Lessons on open source politics from the campaign forge
What do we know about "open source" political campaigns? More with every loss. Including a huge one, two months ago.
We all know Howard Dean ran an "open source" political campaign for president in 2003-4. Lots was learned from that one. Many tools were built. Many hackers got activated and involved. Many of those lessons, and others borrowed from the open source movement, were put to use in Andrew Raseij's campaign for Public Advocate in New York City, which ended in September with another loss. A big one, in fact.
Now his friend and campaign manager, Micah Sifry, has written a post-mortem that serves as the most complete and authoritative bug list yet compiled for the purpose of future "open source" political campaigns. In his report, Micah is as thorough and unsparing as a pathologist filing an autopsy report or a first-class hacker, explaining Why Something Didn't Work.
If you care at all about politics, and how politics borrows wisdom from development communities, this is Required Reading.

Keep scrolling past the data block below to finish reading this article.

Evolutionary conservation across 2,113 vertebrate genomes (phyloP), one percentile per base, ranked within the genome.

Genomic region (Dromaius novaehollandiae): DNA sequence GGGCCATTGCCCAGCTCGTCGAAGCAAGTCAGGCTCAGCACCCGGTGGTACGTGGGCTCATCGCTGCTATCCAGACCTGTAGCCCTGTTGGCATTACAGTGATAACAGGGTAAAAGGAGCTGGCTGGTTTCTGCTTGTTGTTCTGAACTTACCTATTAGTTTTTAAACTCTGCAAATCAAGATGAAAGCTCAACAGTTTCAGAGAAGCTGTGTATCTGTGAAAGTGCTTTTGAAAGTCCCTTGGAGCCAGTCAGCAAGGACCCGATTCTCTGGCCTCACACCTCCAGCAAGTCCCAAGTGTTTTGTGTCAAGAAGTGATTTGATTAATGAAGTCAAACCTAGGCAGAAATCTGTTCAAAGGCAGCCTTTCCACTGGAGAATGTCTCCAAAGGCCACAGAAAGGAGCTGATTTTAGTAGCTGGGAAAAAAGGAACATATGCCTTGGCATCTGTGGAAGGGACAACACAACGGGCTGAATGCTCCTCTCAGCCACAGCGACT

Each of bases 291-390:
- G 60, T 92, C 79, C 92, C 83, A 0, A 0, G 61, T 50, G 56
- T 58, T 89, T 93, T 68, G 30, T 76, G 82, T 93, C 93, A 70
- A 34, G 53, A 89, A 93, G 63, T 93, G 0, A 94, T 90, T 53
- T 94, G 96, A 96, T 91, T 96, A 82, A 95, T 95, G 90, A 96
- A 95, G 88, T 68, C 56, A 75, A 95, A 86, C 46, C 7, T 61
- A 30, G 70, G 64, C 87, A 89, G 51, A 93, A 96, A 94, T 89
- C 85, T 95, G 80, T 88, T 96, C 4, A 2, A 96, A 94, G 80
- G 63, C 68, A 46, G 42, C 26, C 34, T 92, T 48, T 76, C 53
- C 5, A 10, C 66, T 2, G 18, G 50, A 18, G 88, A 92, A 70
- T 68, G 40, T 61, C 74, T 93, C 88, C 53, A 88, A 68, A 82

While you're there, perhaps one of you can help Micah make his permalinks work. When they do, I'll change the link above to that one.
Doc Searls is Senior Editor of Linux Journal
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- Using tshark to Watch and Inspect Network Traffic
- Problems with Ubuntu's Software Center and How Canonical Plans to Fix Them
- Concerning Containers' Connections: on Docker Networking
- A Project to Guarantee Better Security for Open-Source Projects
- Where's That Pesky Hidden Word?
- Firefox Security Exploit Targets Linux Users and Web Developers
- My Network Go-Bag
- Doing Astronomy with Python
- Build a “Virtual SuperComputer” with Process Virtualization
- diff -u: What's New in Kernel Development